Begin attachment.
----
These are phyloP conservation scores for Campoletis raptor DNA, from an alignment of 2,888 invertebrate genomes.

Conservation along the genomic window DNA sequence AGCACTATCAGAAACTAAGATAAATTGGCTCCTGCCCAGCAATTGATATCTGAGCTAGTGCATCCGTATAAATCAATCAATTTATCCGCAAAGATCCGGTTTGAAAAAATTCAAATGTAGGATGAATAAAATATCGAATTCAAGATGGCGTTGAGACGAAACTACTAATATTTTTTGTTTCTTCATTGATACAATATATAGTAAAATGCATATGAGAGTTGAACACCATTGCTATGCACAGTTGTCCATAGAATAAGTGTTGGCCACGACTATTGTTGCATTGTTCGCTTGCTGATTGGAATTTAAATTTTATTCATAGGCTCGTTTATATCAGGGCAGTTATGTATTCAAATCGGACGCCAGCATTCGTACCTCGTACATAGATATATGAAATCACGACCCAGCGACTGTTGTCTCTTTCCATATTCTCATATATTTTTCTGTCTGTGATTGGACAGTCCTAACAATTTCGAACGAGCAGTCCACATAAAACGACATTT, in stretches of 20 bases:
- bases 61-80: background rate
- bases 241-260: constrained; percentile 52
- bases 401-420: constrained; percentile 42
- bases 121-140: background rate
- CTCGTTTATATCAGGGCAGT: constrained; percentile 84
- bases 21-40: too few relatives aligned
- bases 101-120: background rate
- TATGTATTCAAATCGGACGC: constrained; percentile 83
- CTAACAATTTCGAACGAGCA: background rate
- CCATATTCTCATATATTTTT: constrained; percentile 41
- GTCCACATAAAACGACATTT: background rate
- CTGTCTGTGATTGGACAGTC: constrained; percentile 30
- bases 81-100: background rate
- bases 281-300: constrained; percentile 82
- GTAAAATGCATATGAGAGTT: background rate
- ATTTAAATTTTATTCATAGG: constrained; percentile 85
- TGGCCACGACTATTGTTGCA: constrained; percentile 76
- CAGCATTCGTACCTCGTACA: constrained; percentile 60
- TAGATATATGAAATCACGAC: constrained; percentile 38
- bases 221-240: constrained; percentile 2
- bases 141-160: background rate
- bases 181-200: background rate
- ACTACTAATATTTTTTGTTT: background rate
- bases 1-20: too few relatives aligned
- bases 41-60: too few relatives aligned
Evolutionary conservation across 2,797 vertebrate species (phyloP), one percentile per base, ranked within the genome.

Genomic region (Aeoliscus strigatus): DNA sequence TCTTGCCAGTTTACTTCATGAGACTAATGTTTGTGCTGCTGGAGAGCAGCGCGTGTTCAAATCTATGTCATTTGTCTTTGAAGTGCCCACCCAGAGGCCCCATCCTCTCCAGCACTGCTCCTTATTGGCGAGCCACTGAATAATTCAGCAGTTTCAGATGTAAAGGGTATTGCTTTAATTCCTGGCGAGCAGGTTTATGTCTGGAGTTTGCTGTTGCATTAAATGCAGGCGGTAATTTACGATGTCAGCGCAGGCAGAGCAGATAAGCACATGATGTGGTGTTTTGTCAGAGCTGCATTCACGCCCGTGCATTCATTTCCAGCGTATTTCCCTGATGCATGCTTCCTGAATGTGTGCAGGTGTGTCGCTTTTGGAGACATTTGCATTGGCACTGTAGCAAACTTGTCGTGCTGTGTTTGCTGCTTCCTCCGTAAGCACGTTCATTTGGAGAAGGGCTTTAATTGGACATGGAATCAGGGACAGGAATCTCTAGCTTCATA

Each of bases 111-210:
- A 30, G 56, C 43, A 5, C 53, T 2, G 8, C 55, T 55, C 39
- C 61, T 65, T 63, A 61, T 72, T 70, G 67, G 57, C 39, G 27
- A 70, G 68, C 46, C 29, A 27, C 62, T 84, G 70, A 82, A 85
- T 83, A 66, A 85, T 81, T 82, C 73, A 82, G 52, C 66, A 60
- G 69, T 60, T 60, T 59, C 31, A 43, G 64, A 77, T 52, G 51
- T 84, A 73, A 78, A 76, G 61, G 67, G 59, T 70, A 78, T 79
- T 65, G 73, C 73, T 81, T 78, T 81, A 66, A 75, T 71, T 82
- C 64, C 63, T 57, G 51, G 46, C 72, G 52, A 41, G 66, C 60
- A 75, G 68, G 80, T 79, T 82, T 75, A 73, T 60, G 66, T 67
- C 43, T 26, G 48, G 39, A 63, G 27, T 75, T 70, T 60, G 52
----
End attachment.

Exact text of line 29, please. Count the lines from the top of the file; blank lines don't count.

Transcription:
Genomic region (Aeoliscus strigatus): DNA sequence TCTTGCCAGTTTACTTCATGAGACTAATGTTTGTGCTGCTGGAGAGCAGCGCGTGTTCAAATCTATGTCATTTGTCTTTGAAGTGCCCACCCAGAGGCCCCATCCTCTCCAGCACTGCTCCTTATTGGCGAGCCACTGAATAATTCAGCAGTTTCAGATGTAAAGGGTATTGCTTTAATTCCTGGCGAGCAGGTTTATGTCTGGAGTTTGCTGTTGCATTAAATGCAGGCGGTAATTTACGATGTCAGCGCAGGCAGAGCAGATAAGCACATGATGTGGTGTTTTGTCAGAGCTGCATTCACGCCCGTGCATTCATTTCCAGCGTATTTCCCTGATGCATGCTTCCTGAATGTGTGCAGGTGTGTCGCTTTTGGAGACATTTGCATTGGCACTGTAGCAAACTTGTCGTGCTGTGTTTGCTGCTTCCTCCGTAAGCACGTTCATTTGGAGAAGGGCTTTAATTGGACATGGAATCAGGGACAGGAATCTCTAGCTTCATA